From Willingness to Restitution
The Returning of the Benin Bronzes

Restitution – Three Benin bronzes were exhibited in the Museum für Kunst und Gewerbe Hamburg.
The Museum für Kunst und Gewerbe Hamburg researched the provenance of three Benin bronzes and presented the results in an exhibition. 14.02.2018 | Photo (detail): Daniel Bockwoldt © picture alliance / dpa

The German government expressed its “willingness in principle to make substantial returns of Benin Bronzes”, but the road to restitution is not easy. Cultural historian, art and heritage specialist Dr. Oluwatoyin Zainab Sogbesan on issues of ownership and the importance of the Benin Bronzes to the Nigerian identity.

The German Minister of State for Culture and the Media, Monika Grütters, expressed in a statement on 29th April the “willingness in principle to make substantial returns of Benin Bronzes" and the "aim to make the first returns in the course of 2022”. How do you assess this decision? Do you trust in the realisation of the announcement?

The press release published 29th April regarding restitution of Benin Bronzes by the German government is timely and laudable. The decision ascertains the ingenuity of Benin and open acknowledgement of their worth. However, accomplishment of the statement is rather unconvincing. The restitution discourse is yet to become an inclusive topic in Nigerian institutions – privileged elites alone seem involved. 

The keywords in the statement are “willingness” and “substantial”. Two imprecise terms that denote improbability of realisation. It is high time Nigeria’s heritage and culture is understood from within, not from Western perspectives. However, a proper understanding of the Nigerian situation will enable the German government to commit honestly to the restitution plan.
Over the past years the Nigerian ambassador in Germany Yusuf Tuggar has called for the return of the Benin Bronzes to Nigeria. His demands remained unheard. The German government now wants to “reach a common understanding with the Nigerian side”. From your perspective, what could this common understanding look like?
The common workable form will be a loan structure where Nigeria has the ownership right, drafted with the understanding of the Edo people. Benin Bronzes’ multiple implications beyond their initial cultural and religious contexts must be brought to the fore. To this end, the willingness of the German government to “reach a common understanding with the Nigerian side” indicates an acknowledgement of ownership. Such ownership could attract some form of transfer of rights.
Western museums have made huge financial returns from exhibiting Benin Bronzes. Profits made from their acquisition are yet to benefit the Edo people. The time has come to reassess, rewrite and restitute. However, accurate documentation of the process is required. This will encourage forms of collaborative practices with transparency. It is only with inclusive participation and collaborative partnership that the Benin Bronzes can continue to tell a distinctive but global story.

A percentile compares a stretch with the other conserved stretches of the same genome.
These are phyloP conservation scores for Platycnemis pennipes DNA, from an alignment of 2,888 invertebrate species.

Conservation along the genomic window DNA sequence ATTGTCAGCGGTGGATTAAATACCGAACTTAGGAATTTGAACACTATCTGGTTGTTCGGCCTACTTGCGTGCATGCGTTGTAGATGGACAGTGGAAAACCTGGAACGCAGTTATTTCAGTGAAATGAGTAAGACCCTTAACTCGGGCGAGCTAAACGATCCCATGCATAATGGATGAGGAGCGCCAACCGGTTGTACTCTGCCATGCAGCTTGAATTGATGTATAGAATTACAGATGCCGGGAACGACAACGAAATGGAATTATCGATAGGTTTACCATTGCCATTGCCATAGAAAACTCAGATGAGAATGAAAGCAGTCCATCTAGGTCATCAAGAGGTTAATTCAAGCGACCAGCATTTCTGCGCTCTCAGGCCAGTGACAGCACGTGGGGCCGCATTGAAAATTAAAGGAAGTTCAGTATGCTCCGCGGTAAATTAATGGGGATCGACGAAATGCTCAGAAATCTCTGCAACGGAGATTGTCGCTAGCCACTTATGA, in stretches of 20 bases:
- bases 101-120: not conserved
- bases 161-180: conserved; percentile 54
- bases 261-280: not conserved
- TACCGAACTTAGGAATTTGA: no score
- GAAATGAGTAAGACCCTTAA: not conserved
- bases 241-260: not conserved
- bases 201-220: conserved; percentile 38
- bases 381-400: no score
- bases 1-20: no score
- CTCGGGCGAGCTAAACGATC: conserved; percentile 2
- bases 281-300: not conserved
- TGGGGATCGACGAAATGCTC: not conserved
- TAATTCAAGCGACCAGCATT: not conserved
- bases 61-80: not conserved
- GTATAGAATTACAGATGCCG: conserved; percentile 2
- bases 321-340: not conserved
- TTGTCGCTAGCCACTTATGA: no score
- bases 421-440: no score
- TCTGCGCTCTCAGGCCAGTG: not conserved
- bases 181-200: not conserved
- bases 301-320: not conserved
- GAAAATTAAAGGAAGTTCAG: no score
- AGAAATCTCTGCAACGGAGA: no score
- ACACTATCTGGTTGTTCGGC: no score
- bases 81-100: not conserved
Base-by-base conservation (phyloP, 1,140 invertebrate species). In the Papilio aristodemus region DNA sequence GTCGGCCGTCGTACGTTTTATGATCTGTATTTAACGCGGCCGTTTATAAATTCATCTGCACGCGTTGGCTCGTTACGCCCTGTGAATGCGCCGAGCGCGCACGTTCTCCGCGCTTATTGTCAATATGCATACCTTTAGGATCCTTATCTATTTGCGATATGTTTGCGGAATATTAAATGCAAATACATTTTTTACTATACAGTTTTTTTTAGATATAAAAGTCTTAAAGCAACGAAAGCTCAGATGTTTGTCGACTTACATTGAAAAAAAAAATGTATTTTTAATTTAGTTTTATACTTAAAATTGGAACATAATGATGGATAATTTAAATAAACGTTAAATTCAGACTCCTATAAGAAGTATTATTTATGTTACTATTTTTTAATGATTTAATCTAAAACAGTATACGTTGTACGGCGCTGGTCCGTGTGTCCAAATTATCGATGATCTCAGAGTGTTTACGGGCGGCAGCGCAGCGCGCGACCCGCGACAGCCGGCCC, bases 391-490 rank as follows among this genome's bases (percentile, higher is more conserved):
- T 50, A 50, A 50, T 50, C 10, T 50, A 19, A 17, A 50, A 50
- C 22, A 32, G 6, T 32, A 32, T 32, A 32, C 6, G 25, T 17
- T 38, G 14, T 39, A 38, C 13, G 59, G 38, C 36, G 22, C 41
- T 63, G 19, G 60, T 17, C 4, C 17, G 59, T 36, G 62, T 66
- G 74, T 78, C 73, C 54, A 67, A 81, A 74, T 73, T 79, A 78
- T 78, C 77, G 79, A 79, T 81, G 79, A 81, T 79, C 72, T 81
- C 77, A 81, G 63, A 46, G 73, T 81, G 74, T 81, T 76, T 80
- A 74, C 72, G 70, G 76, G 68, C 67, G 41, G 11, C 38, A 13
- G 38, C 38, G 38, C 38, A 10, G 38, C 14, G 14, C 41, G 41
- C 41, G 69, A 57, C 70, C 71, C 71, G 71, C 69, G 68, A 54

Do you think the German decision to restitute the bronzes could be a an example for other countries returning Benin Bronzes or other stolen artefacts to Nigeria?
The German government are at the forefront of the restitution race. But an established working model is necessary before other countries can join in. Swiss museums are working to clarify the provenance of their Benin collections whilst the Metropolitan Museum of Art in New York are ready to return them. Though issues surrounding restitution can be very complicated, the main point is that Benin Bronzes were not sporadically collected but stolen.
Despite understanding that their forceful removal, legal acquisition through purchase could complicate repatriation. Hence, countries who chose to return objects acquired legally are only doing so from a moral standpoint. For example, the Metropolitan Museum of Art in New York announced the return of bronzes. Nevertheless, their statement highlighted concerns about Nigeria’s contribution to the continuous trade of the Benin collection. It pointed out that:
“In 1950-1951, the British Museum transferred these two plaques (and 24 others) to the National Museum in Lagos. Although they were never deaccessioned by the National Museum, the two plaques entered the international art market at an unknown date and under unclear circumstances and were eventually acquired by a New Yorker collector.”
Which importance do the bronzes have for the museums landscape in Nigeria? In particular for the future Edo Museum of West African Art (EMOWAA).